In 1985, Tipper Gore co-founded the Parents Music Resource Center (PMRC) with Sally Nevius, Pam Howar, and Susan Baker, wife of then–United States secretary of the treasury James Baker, because Gore heard her then 11-year-old daughter Karenna playing "Darling Nikki" by Prince. [19] The group's goal was to increase parental and consumer awareness of music that contained explicit content through voluntary labeling albums with Parental Advisory stickers. [5] [20] Their coalition included the National PTA and the American Academy of Pediatrics. [20] The PMRC had no members, merely founders, and all of the founders were wives of prominent politicians. [21]

According to an article by NPR, Gore went "before Congress to urge warning labels for records marketed to children." [22] Gore explained that her purpose wasn't to put a "gag" on music, but to keep it safe for younger listeners by providing parents with information about the content of the songs. [22] A number of individuals including Dee Snider of Twisted Sister, [23] Jello Biafra of the Dead Kennedys, [24] John Denver, Joey Ramone, and Frank Zappa [22] criticized the group, arguing that it was a form of censorship. Gore's relationship with Snider was particularly antagonistic, with Snider accusing her of having a "dirty mind" for suggesting that his band's song "Under the Blade" contained sadomasochistic references, when the song in fact referred to medical surgery instead. [25] In response to such criticism, NPR further stated that according to Gore, she "wasn't out to censor the objectionable material" and quoted her as stating that she is "a strong believer in the First Amendment" who is calling for greater "consumer information in the marketplace." [22]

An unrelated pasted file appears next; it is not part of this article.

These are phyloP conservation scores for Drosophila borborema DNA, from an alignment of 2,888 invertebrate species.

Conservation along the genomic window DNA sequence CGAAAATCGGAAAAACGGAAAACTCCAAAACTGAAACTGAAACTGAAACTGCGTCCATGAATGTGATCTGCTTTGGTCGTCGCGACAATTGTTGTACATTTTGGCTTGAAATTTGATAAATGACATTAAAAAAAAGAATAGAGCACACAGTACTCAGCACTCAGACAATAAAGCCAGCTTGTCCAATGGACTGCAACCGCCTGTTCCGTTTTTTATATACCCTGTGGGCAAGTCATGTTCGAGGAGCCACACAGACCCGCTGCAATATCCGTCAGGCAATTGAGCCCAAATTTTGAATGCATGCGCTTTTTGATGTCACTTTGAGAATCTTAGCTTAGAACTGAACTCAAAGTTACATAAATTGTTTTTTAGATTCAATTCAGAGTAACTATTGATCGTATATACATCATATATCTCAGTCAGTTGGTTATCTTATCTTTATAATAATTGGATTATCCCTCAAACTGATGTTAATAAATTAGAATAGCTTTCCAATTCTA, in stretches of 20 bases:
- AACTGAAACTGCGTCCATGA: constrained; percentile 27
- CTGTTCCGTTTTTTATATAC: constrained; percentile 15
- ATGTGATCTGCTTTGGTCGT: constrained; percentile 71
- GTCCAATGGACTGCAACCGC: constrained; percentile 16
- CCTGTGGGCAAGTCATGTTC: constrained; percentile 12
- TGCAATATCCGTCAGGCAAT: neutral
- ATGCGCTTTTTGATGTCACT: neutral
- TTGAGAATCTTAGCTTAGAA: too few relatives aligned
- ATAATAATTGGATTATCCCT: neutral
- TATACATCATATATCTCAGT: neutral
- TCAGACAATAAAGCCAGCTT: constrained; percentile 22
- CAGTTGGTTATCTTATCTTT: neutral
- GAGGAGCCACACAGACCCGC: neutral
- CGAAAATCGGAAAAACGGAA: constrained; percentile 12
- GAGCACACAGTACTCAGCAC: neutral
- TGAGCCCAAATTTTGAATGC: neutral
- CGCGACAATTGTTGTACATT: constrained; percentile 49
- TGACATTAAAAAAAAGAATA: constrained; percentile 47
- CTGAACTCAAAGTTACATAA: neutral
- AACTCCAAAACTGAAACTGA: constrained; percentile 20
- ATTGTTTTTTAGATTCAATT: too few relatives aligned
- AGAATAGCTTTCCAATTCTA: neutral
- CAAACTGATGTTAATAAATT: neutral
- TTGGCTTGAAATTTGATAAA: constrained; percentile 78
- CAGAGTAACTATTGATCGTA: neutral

The PMRC's efforts were successful and resulted in an agreement where recording labels voluntarily placed warning labels on music with violent or sexually explicit lyrics. [5] [26]

1990s to present

From left to right: Bill Clinton, Tipper Gore, Al Gore, Hillary Clinton Hillary Clinton Bill Al Gore Four principals.jpg
From left to right: Bill Clinton, Tipper Gore, Al Gore, Hillary Clinton

In 1990, Gore founded the Tennessee Voices for Children to advance youth services for mental health and substance abuse. [27] Gore also co-chaired the National Mental Health Association's Child Mental Health Interest Group. [28]

Gore campaigned during her husband's 1988 presidential bid [29] and toured with him and Bill and Hillary Clinton during the presidential campaign of 1992. [26] [30]

As second lady, Gore served as the mental health policy advisor to the president. [12] Her goals were to diminish the stigma surrounding mental illness and to bring awareness to the need for affordable mental health care. [17] [28] In 1999, Gore hosted the first White House Conference on Mental Health. [17] That same year, she launched the National Mental Health Awareness Campaign (NMHAC) to encourage Americans to seek treatment for mental illness. [31] Gore has frequently spoken about her own experience with depression and treatment following the near-fatal injury of her son Albert. [14] [26] [32]

Along with her work in mental health, Gore was a part of several other initiatives during her time as second lady. She served as special advisor to the Interagency Council on the Homeless and as the national spokesperson for the "Back to Sleep" SIDS awareness campaign. [33] In 1994, Gore visited a refugee camp and an orphanage in Zaire on a personal trip to provide aid in the aftermath of the Rwandan genocide. She stayed in a UNICEF camp and assisted doctors and aid workers. [34] [35] [36] She made an official visit to Honduras in 1998 following Hurricane Mitch to volunteer, bring medical supplies, and survey the damage. [37] [38]